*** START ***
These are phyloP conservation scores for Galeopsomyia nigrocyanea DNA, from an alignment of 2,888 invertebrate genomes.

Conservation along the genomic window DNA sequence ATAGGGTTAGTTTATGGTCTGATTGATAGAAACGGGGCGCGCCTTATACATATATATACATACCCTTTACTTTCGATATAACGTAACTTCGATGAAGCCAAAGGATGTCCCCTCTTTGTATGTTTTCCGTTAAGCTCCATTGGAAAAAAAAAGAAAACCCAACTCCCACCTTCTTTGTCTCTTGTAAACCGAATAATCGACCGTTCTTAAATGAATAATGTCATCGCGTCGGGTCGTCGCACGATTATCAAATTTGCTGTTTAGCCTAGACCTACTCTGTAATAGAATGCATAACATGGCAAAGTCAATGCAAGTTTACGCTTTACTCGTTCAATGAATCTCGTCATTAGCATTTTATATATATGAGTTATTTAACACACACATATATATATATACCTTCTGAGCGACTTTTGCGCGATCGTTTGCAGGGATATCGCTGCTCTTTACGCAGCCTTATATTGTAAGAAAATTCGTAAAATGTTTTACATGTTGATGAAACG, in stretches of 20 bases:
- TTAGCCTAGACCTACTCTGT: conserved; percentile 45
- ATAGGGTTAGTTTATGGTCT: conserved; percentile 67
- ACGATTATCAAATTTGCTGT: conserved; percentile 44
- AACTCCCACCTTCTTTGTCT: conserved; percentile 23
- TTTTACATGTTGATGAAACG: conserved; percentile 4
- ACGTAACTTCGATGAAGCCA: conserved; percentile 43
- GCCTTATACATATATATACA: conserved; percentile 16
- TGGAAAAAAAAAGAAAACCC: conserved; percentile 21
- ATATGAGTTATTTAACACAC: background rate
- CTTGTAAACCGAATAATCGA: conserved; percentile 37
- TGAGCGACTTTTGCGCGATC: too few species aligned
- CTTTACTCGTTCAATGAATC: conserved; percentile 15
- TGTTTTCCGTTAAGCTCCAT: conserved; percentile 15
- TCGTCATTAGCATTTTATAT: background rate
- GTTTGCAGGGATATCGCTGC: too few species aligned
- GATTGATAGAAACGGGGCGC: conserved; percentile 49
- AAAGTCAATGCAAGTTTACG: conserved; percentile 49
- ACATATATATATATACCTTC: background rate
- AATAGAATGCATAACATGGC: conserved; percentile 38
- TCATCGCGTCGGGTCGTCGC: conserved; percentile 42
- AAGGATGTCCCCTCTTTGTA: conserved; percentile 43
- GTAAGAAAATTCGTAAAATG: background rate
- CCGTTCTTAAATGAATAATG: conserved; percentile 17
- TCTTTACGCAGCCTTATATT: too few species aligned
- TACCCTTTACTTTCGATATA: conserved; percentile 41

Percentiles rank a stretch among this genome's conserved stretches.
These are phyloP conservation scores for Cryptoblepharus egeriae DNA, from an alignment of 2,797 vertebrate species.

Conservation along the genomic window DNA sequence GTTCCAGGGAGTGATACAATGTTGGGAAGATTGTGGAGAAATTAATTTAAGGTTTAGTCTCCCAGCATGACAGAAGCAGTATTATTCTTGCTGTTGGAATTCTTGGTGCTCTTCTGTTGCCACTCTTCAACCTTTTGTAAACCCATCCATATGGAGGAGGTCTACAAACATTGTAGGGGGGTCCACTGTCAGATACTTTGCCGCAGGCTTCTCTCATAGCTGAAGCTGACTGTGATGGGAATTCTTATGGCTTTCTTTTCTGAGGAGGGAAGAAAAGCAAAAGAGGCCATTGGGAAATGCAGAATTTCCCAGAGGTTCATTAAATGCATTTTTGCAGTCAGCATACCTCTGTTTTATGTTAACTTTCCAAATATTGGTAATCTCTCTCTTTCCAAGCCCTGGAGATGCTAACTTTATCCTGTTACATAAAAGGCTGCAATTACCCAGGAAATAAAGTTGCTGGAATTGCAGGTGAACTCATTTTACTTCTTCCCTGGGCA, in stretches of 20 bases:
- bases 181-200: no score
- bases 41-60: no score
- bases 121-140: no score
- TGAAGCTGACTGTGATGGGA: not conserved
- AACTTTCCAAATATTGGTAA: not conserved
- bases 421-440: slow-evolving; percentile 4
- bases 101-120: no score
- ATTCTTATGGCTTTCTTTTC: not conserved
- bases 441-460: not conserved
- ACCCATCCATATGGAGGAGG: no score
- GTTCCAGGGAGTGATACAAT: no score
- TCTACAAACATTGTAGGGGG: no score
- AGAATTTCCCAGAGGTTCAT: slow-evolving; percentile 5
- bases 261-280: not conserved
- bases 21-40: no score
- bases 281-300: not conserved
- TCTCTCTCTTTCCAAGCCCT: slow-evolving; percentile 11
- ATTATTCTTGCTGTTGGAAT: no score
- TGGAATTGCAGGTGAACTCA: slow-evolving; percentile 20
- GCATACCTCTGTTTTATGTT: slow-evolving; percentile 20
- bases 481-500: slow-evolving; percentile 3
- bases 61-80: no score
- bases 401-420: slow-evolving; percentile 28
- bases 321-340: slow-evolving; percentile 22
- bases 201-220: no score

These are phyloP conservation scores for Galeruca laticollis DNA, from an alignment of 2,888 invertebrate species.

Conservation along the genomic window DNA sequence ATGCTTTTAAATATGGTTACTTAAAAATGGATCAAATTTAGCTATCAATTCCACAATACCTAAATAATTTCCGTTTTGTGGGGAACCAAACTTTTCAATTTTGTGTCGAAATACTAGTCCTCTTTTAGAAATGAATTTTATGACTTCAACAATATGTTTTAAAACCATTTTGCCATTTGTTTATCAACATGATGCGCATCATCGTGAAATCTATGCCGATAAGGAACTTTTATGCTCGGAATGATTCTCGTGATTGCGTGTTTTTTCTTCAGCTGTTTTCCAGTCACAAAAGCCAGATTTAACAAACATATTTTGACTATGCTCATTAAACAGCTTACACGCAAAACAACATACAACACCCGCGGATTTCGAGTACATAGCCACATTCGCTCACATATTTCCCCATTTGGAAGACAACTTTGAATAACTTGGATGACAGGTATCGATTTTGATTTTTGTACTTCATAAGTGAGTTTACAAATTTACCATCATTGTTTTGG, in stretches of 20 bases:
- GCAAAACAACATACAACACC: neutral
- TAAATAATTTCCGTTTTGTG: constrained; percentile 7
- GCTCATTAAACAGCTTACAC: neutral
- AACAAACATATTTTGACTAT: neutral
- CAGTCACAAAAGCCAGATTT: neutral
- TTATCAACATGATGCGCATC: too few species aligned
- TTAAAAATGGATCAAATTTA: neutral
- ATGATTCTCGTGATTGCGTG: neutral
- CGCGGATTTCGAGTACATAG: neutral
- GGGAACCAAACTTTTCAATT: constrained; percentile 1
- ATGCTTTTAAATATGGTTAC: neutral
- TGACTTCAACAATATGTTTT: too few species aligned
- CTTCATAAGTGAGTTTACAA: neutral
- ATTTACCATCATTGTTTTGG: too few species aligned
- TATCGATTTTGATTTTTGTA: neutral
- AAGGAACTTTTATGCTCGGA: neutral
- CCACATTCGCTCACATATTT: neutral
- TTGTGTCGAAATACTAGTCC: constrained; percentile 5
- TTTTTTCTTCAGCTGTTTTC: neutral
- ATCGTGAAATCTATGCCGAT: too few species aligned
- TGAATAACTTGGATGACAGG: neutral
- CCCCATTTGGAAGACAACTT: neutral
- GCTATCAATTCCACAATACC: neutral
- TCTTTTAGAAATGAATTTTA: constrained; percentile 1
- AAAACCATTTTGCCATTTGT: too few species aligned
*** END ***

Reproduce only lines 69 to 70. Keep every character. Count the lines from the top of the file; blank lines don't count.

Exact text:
- TGACTTCAACAATATGTTTT: too few species aligned
- CTTCATAAGTGAGTTTACAA: neutral